That marathon of Biggest Loser couldn't have come at a better time for me. I was still incredibly upset over my Saturday weigh-in. I'd whined about it to Mr. CCC, I'd pored over every page of my journal looking for snacks or points I could cut out; I'd decried being a woman and all that entailed (including that whole bloating thing.)

I was beating myself up mentally and on the verge of doing so physically when I sat down to watch hour upon hour of The Biggest Loser.

And as I watched the contestants challenge themselves and occasionally come up short on the scale it hit me--there are going to be bumps in the road.

There are going to be weeks where I will work hard and I will push myself and I will pass up goodies and the scale won't budge. Just like there are going to be weeks I slide a little and don't gain.

Here were people whose sole responsibility was to lose weight and on occasion, they failed. But they picked themselves up, kept going and realized one week, one weigh-in, does not a failure make.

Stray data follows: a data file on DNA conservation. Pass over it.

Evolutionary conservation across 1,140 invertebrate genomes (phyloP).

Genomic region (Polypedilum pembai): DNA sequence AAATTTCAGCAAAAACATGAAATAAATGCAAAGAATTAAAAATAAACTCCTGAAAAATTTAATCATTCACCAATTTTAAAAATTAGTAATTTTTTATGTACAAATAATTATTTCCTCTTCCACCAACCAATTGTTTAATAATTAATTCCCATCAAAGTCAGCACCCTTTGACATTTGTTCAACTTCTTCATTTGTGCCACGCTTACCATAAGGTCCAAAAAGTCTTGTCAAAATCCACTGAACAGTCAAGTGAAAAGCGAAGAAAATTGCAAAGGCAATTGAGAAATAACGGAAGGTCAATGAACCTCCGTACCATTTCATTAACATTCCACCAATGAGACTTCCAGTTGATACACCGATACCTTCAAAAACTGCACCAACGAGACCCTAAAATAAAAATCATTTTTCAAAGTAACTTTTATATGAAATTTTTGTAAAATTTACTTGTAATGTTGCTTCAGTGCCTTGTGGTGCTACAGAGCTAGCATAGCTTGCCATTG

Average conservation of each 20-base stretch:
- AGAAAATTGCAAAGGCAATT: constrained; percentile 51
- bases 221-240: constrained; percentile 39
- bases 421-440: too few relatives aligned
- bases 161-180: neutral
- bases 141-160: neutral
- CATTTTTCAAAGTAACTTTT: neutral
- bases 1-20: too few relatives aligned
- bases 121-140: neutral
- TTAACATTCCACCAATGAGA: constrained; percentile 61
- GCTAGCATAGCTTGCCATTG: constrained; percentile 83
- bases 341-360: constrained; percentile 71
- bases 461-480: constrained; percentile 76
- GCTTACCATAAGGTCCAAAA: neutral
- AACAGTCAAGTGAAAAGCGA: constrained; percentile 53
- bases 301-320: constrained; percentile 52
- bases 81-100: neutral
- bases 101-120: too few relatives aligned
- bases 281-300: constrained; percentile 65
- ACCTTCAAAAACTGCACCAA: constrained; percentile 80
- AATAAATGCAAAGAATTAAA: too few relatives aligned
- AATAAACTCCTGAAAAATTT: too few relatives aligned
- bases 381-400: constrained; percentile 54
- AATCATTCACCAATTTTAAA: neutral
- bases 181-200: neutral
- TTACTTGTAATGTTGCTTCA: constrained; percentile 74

That's why as we watched hours of Biggest Loser, I grabbed Mr. CCC and said, "Let's go exercise! I know the gym is open!" and it was. And we went.

And I felt good afterwards--like I had accomplished something. (Or, if you want to get really cheesy and listen to The Biggest Loser theme song, that I'd done something to make myself feel proud.)

But more than getting on the StairMaster (and the treadmill...and the elliptical trainer...), my hours of television watching on Monday helped me push through my mental roadblock and keep going.

I've been eating my veggies, drinking my water, staying on program because I know if I do all those things, if I continue to work, I will get over my disappointing weigh-in.

So maybe I'll cue up some Biggest Loser re-runs to watch when things get tough again. I'll tap right into that inspiration, but next time, I won't watch it right before working out.

Because let's just say running from the treadmill to the bathroom to lose my lunch was not the kind of exercise I wanted. I guess that's the result of a little too much inspiration!

Saturday, May 26, 2007

I knew it was coming...

For seven weeks, my effort to lose weight has been nothing short of amazing. Good losses, positive changes. My mind was committed, my body was committed.

I was cruising along on a sea of weight loss bliss.

Well, the ship hit the rocks this morning.